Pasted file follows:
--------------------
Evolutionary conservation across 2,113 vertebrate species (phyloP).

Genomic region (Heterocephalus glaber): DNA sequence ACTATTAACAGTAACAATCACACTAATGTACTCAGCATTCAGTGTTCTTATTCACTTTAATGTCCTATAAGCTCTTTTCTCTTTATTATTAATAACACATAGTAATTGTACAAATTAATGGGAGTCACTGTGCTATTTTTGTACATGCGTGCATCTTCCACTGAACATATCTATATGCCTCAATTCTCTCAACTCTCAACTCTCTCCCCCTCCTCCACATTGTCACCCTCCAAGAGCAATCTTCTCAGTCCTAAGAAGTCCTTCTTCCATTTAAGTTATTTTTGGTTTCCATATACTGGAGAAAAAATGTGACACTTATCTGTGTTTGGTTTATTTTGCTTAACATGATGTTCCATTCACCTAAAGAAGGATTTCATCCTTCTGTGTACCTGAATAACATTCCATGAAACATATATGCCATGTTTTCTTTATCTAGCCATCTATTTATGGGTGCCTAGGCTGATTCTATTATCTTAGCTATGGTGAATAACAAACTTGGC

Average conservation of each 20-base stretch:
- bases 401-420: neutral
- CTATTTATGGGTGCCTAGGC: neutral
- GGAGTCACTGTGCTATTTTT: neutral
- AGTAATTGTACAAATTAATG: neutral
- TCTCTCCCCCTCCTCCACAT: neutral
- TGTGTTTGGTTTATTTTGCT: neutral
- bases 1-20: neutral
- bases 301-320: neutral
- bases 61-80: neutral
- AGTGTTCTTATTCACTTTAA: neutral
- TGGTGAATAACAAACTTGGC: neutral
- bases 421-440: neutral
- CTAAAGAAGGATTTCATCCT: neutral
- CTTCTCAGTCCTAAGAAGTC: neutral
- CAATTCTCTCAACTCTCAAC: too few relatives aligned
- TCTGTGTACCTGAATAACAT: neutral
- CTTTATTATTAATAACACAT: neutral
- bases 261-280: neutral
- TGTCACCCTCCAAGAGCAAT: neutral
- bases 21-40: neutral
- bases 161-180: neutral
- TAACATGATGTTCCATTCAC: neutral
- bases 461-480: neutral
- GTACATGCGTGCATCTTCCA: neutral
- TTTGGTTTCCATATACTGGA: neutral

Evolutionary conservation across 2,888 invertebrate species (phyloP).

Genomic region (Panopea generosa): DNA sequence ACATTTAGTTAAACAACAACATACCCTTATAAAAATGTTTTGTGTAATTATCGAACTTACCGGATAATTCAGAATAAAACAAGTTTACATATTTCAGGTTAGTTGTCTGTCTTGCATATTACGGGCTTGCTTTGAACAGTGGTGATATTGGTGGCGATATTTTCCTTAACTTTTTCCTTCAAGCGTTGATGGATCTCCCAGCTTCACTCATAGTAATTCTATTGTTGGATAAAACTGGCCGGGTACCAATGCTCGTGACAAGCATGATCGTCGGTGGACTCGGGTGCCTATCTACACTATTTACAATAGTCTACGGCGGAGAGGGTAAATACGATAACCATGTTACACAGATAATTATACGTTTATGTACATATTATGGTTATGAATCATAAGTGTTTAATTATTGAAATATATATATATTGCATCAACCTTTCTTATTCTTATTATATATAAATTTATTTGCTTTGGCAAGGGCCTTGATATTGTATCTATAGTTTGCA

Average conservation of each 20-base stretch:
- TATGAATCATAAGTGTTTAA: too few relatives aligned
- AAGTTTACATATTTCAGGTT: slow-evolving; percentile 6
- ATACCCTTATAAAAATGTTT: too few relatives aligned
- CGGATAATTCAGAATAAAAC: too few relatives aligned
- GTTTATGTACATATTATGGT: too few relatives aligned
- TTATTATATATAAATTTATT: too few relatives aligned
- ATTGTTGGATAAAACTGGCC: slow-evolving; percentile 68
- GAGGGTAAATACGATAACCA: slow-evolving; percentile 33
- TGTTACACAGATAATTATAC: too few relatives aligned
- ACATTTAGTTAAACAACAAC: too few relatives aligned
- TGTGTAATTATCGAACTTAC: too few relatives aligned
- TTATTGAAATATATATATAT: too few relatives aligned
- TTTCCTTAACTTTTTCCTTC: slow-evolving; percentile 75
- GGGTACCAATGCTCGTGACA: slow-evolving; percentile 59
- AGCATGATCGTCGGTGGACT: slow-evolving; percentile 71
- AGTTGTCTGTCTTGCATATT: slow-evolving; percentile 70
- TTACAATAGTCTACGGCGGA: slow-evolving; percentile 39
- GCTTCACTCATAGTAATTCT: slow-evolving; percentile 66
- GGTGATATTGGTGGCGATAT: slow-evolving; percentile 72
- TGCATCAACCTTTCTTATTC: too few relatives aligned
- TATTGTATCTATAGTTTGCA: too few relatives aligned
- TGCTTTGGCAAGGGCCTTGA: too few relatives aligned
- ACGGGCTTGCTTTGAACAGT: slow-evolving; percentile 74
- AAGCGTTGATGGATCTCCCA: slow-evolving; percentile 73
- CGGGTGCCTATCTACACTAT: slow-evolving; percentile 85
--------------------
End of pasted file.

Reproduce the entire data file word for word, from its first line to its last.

Evolutionary conservation across 2,113 vertebrate species (phyloP).

Genomic region (Heterocephalus glaber): DNA sequence ACTATTAACAGTAACAATCACACTAATGTACTCAGCATTCAGTGTTCTTATTCACTTTAATGTCCTATAAGCTCTTTTCTCTTTATTATTAATAACACATAGTAATTGTACAAATTAATGGGAGTCACTGTGCTATTTTTGTACATGCGTGCATCTTCCACTGAACATATCTATATGCCTCAATTCTCTCAACTCTCAACTCTCTCCCCCTCCTCCACATTGTCACCCTCCAAGAGCAATCTTCTCAGTCCTAAGAAGTCCTTCTTCCATTTAAGTTATTTTTGGTTTCCATATACTGGAGAAAAAATGTGACACTTATCTGTGTTTGGTTTATTTTGCTTAACATGATGTTCCATTCACCTAAAGAAGGATTTCATCCTTCTGTGTACCTGAATAACATTCCATGAAACATATATGCCATGTTTTCTTTATCTAGCCATCTATTTATGGGTGCCTAGGCTGATTCTATTATCTTAGCTATGGTGAATAACAAACTTGGC

Average conservation of each 20-base stretch:
- bases 401-420: neutral
- CTATTTATGGGTGCCTAGGC: neutral
- GGAGTCACTGTGCTATTTTT: neutral
- AGTAATTGTACAAATTAATG: neutral
- TCTCTCCCCCTCCTCCACAT: neutral
- TGTGTTTGGTTTATTTTGCT: neutral
- bases 1-20: neutral
- bases 301-320: neutral
- bases 61-80: neutral
- AGTGTTCTTATTCACTTTAA: neutral
- TGGTGAATAACAAACTTGGC: neutral
- bases 421-440: neutral
- CTAAAGAAGGATTTCATCCT: neutral
- CTTCTCAGTCCTAAGAAGTC: neutral
- CAATTCTCTCAACTCTCAAC: too few relatives aligned
- TCTGTGTACCTGAATAACAT: neutral
- CTTTATTATTAATAACACAT: neutral
- bases 261-280: neutral
- TGTCACCCTCCAAGAGCAAT: neutral
- bases 21-40: neutral
- bases 161-180: neutral
- TAACATGATGTTCCATTCAC: neutral
- bases 461-480: neutral
- GTACATGCGTGCATCTTCCA: neutral
- TTTGGTTTCCATATACTGGA: neutral

Evolutionary conservation across 2,888 invertebrate species (phyloP).

Genomic region (Panopea generosa): DNA sequence ACATTTAGTTAAACAACAACATACCCTTATAAAAATGTTTTGTGTAATTATCGAACTTACCGGATAATTCAGAATAAAACAAGTTTACATATTTCAGGTTAGTTGTCTGTCTTGCATATTACGGGCTTGCTTTGAACAGTGGTGATATTGGTGGCGATATTTTCCTTAACTTTTTCCTTCAAGCGTTGATGGATCTCCCAGCTTCACTCATAGTAATTCTATTGTTGGATAAAACTGGCCGGGTACCAATGCTCGTGACAAGCATGATCGTCGGTGGACTCGGGTGCCTATCTACACTATTTACAATAGTCTACGGCGGAGAGGGTAAATACGATAACCATGTTACACAGATAATTATACGTTTATGTACATATTATGGTTATGAATCATAAGTGTTTAATTATTGAAATATATATATATTGCATCAACCTTTCTTATTCTTATTATATATAAATTTATTTGCTTTGGCAAGGGCCTTGATATTGTATCTATAGTTTGCA

Average conservation of each 20-base stretch:
- TATGAATCATAAGTGTTTAA: too few relatives aligned
- AAGTTTACATATTTCAGGTT: slow-evolving; percentile 6
- ATACCCTTATAAAAATGTTT: too few relatives aligned
- CGGATAATTCAGAATAAAAC: too few relatives aligned
- GTTTATGTACATATTATGGT: too few relatives aligned
- TTATTATATATAAATTTATT: too few relatives aligned
- ATTGTTGGATAAAACTGGCC: slow-evolving; percentile 68
- GAGGGTAAATACGATAACCA: slow-evolving; percentile 33
- TGTTACACAGATAATTATAC: too few relatives aligned
- ACATTTAGTTAAACAACAAC: too few relatives aligned
- TGTGTAATTATCGAACTTAC: too few relatives aligned
- TTATTGAAATATATATATAT: too few relatives aligned
- TTTCCTTAACTTTTTCCTTC: slow-evolving; percentile 75
- GGGTACCAATGCTCGTGACA: slow-evolving; percentile 59
- AGCATGATCGTCGGTGGACT: slow-evolving; percentile 71
- AGTTGTCTGTCTTGCATATT: slow-evolving; percentile 70
- TTACAATAGTCTACGGCGGA: slow-evolving; percentile 39
- GCTTCACTCATAGTAATTCT: slow-evolving; percentile 66
- GGTGATATTGGTGGCGATAT: slow-evolving; percentile 72
- TGCATCAACCTTTCTTATTC: too few relatives aligned
- TATTGTATCTATAGTTTGCA: too few relatives aligned
- TGCTTTGGCAAGGGCCTTGA: too few relatives aligned
- ACGGGCTTGCTTTGAACAGT: slow-evolving; percentile 74
- AAGCGTTGATGGATCTCCCA: slow-evolving; percentile 73
- CGGGTGCCTATCTACACTAT: slow-evolving; percentile 85